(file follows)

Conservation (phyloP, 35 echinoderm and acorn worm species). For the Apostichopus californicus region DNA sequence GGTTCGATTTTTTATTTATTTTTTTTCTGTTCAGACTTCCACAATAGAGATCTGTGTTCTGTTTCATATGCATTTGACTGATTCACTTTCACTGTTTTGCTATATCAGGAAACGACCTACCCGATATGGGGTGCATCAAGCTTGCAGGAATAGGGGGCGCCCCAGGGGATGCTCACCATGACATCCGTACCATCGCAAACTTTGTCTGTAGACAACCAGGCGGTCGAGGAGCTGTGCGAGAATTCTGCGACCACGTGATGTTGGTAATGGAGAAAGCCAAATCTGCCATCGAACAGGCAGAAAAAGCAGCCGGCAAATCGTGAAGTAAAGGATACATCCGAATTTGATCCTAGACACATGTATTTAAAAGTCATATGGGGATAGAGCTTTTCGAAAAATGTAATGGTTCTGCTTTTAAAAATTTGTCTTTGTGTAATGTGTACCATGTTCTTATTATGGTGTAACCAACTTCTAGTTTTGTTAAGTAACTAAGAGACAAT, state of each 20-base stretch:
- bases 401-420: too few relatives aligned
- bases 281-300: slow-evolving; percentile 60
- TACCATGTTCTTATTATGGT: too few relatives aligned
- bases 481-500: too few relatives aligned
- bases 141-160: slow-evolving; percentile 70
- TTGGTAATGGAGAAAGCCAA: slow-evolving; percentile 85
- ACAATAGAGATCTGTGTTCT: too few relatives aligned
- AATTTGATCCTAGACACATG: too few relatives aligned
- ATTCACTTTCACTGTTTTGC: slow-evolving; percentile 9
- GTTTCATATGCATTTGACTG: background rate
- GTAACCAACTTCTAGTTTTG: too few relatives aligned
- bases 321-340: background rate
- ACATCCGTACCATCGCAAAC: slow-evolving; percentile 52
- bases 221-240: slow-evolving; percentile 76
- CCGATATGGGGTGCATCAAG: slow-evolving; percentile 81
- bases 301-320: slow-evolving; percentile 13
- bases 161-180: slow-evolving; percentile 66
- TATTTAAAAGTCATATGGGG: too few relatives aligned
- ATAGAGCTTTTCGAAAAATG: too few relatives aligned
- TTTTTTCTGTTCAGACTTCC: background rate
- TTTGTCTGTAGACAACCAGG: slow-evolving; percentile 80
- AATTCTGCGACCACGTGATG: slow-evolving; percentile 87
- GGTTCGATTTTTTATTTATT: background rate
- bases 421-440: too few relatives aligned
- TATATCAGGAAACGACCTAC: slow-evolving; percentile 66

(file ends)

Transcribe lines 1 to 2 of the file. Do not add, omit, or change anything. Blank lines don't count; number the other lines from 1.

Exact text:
Conservation (phyloP, 35 echinoderm and acorn worm species). For the Apostichopus californicus region DNA sequence GGTTCGATTTTTTATTTATTTTTTTTCTGTTCAGACTTCCACAATAGAGATCTGTGTTCTGTTTCATATGCATTTGACTGATTCACTTTCACTGTTTTGCTATATCAGGAAACGACCTACCCGATATGGGGTGCATCAAGCTTGCAGGAATAGGGGGCGCCCCAGGGGATGCTCACCATGACATCCGTACCATCGCAAACTTTGTCTGTAGACAACCAGGCGGTCGAGGAGCTGTGCGAGAATTCTGCGACCACGTGATGTTGGTAATGGAGAAAGCCAAATCTGCCATCGAACAGGCAGAAAAAGCAGCCGGCAAATCGTGAAGTAAAGGATACATCCGAATTTGATCCTAGACACATGTATTTAAAAGTCATATGGGGATAGAGCTTTTCGAAAAATGTAATGGTTCTGCTTTTAAAAATTTGTCTTTGTGTAATGTGTACCATGTTCTTATTATGGTGTAACCAACTTCTAGTTTTGTTAAGTAACTAAGAGACAAT, state of each 20-base stretch:
- bases 401-420: too few relatives aligned